No such assessment has been made.

The Net Zero Strategy and England Trees Action Plan committed to increase the use of timber in construction, and we encourage the use of timber in construction when safe to do so, as it can reduce the embodied carbon of a building. In the England Trees Action Plan, we committed to supporting timber in construction by providing up to £1.5m of support to develop innovative timber products through the Forestry Innovation Fund. We are also working to increase public demand for sustainably sourced domestic timber through timber procurement policies and encouraging research into barriers to uptake of timber, including looking at timber strength grades and the fire resistance of engineered timber structures.

16th Nov 2022
To ask His Majesty's Government what consideration they have given to creating a plan for both (1) new, and (2) existing, forests, and all tree species, that enables the UK forestry industry to (a) measure, and (b) value, carbon for owners, in order to (i) enhance and develop management of existing forestry, and (ii) encourage and incentivise the planting of new trees; and what assessment they have made of whether this could reduce the need for state support in the form of planting grants.

The Government recognises the need to unlock more private sector investment as set out in the 25 Year Environment Plan and HMG Green Finance Strategy. We have committed to raising at least £500 million in private finance every year by 2027 to support nature recovery in England, which will finance projects including woodland creation. The Government also supports the use of blended finance models to mobilise private investment alongside Government grants. This month, the Government launched the Big Nature Impact Fund which blends Defra grants with private investment finance for nature-based projects selling ecosystem services, including woodland creation and peatland restoration.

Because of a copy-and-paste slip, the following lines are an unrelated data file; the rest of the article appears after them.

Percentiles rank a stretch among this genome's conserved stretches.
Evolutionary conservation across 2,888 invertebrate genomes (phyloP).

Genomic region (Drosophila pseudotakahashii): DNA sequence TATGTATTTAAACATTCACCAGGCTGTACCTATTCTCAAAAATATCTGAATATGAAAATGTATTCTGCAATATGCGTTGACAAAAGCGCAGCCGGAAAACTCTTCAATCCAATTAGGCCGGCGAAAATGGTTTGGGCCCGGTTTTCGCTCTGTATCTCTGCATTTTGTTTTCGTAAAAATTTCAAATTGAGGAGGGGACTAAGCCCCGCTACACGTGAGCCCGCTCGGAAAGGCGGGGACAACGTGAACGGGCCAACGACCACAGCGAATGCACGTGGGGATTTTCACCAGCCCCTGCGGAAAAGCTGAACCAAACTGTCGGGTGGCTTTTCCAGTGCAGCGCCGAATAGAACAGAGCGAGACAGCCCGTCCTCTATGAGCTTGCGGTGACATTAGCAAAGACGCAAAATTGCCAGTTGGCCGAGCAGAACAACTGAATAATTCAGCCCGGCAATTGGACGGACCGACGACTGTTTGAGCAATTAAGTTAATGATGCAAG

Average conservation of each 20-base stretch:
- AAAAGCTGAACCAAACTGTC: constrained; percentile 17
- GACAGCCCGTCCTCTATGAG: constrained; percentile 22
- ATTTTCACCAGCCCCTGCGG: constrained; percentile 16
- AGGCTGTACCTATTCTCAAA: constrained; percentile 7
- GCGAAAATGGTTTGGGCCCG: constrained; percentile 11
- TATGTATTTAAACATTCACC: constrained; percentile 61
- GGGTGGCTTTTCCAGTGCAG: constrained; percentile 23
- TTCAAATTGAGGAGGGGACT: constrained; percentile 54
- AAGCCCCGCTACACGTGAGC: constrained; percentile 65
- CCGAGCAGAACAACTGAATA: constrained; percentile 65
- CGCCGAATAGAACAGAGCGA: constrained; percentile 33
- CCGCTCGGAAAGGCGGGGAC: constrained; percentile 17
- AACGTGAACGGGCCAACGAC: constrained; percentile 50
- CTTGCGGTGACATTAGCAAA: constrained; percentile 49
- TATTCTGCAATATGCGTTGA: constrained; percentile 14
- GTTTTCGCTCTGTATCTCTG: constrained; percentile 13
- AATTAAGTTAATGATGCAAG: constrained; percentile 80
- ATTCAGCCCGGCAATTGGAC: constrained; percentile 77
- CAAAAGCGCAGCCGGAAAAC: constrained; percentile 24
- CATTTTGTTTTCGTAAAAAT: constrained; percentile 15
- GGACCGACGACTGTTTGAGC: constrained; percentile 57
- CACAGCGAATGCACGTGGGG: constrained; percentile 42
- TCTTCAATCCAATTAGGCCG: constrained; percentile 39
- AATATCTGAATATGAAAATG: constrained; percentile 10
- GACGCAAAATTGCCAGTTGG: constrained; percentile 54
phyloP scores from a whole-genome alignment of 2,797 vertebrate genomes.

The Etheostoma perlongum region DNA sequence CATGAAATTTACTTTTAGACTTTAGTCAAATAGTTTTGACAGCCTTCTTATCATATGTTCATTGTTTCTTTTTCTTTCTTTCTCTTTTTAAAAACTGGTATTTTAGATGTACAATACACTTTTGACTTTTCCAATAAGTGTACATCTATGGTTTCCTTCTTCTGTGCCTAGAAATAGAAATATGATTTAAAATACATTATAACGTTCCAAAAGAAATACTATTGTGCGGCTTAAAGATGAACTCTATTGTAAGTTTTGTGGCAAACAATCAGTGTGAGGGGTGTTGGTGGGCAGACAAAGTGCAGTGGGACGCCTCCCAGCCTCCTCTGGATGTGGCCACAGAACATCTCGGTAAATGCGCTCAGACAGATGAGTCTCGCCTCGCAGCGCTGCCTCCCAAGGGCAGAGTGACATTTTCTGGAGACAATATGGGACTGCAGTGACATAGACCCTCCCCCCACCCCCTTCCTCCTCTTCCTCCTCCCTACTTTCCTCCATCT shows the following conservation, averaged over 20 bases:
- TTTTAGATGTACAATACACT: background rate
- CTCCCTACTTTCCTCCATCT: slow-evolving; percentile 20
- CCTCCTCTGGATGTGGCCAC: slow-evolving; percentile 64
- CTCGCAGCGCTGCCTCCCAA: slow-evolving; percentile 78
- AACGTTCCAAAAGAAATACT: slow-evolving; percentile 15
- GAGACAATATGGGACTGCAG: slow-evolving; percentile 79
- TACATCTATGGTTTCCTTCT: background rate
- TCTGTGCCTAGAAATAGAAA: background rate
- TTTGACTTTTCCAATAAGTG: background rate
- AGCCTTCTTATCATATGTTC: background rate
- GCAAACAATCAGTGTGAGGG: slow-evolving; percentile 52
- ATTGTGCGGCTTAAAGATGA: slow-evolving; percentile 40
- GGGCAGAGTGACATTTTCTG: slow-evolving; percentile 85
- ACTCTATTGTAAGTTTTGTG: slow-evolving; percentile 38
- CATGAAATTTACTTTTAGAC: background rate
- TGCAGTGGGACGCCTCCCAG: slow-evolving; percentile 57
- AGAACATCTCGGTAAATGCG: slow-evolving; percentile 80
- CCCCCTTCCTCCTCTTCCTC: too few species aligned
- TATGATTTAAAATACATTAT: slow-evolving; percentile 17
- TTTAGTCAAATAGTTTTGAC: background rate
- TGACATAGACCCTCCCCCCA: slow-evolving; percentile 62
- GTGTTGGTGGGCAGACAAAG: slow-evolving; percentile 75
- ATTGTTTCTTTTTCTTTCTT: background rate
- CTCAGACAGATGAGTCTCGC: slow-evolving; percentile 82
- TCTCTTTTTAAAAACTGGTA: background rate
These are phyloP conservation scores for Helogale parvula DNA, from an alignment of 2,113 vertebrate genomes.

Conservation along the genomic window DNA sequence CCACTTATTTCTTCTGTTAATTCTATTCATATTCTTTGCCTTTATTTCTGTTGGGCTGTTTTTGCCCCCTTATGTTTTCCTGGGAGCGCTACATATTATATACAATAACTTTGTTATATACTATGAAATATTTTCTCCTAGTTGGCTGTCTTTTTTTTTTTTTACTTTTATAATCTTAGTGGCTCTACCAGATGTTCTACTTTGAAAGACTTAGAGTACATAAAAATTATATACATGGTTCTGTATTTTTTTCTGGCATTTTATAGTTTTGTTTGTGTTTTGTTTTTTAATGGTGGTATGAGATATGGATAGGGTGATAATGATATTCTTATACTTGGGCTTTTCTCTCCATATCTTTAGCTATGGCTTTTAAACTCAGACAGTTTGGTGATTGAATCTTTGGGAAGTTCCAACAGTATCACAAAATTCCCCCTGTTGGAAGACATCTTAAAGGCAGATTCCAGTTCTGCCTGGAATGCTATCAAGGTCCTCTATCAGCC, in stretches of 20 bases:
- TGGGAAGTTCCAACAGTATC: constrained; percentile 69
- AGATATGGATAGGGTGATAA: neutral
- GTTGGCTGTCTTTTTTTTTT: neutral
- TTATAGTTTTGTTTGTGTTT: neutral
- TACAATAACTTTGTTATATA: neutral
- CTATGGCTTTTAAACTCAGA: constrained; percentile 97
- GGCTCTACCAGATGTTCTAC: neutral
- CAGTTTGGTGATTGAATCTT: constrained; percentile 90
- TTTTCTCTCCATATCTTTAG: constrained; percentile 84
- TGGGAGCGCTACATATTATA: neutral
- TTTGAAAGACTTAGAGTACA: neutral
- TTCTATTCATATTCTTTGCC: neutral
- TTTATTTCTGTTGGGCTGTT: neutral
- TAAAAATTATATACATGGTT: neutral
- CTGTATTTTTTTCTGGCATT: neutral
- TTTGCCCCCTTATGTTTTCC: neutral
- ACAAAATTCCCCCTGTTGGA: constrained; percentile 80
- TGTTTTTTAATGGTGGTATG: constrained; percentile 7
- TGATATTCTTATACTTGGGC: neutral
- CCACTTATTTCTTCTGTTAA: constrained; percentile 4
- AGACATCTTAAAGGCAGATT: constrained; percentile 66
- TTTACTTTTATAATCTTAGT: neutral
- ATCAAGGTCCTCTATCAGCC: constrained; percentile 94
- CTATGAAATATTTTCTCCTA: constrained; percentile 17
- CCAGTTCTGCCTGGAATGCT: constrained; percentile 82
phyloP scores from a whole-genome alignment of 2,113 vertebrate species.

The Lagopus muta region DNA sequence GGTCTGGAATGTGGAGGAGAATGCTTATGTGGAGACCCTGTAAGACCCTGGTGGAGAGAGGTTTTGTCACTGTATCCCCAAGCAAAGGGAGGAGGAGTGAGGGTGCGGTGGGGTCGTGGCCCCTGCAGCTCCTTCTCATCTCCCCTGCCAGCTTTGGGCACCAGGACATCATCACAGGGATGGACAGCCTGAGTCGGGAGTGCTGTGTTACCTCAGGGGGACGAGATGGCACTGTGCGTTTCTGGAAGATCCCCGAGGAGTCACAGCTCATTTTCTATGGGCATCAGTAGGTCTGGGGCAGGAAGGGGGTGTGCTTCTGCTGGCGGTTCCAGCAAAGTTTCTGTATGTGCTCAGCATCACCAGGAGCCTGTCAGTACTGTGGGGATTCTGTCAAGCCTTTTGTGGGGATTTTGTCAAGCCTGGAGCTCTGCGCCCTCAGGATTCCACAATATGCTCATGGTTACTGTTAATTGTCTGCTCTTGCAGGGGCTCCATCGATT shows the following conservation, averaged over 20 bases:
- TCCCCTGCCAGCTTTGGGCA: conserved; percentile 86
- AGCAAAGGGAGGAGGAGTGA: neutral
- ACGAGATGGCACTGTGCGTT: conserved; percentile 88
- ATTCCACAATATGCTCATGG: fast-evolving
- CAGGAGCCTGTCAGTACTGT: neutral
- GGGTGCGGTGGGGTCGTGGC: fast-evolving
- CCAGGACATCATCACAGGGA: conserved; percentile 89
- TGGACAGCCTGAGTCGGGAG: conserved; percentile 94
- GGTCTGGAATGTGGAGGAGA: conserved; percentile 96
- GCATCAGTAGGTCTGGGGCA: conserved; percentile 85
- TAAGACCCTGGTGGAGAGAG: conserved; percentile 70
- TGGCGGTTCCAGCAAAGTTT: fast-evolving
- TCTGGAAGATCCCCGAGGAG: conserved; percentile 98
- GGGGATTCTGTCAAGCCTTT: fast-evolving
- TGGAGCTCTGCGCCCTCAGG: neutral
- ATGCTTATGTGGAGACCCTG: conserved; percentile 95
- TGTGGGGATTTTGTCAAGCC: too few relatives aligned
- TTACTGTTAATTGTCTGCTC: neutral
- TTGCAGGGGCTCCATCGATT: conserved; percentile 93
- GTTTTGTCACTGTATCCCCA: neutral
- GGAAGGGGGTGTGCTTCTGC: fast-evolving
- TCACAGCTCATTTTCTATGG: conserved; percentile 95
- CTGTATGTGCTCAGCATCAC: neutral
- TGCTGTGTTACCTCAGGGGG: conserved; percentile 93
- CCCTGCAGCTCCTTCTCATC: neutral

The Government supported the development of the Woodland Carbon Code, launched in 2011, to create a mechanism to allow landowners to sell woodland carbon. A total of 1,640 projects were registered under the Woodland Carbon Code across the UK by the end of June 2022, covering around 61 thousand hectares of woodland and projected to sequester 19.3 million tonnes of carbon dioxide over their lifetime. The Code provides a project and carbon registry, as well as carbon projection tools and protocols for measuring carbon in all types of woodland.

In March 2022, the UK Emissions Trading Scheme Authority published a call for evidence on the role of the UK Emissions Trading Scheme as a potential long-term market for both engineered and nature-based greenhouse gas removals. The call for evidence included questions regarding what impacts or opportunities this might present for the Woodland Carbon Code. The UK Emissions Trading Scheme Authority will publish a response in due course.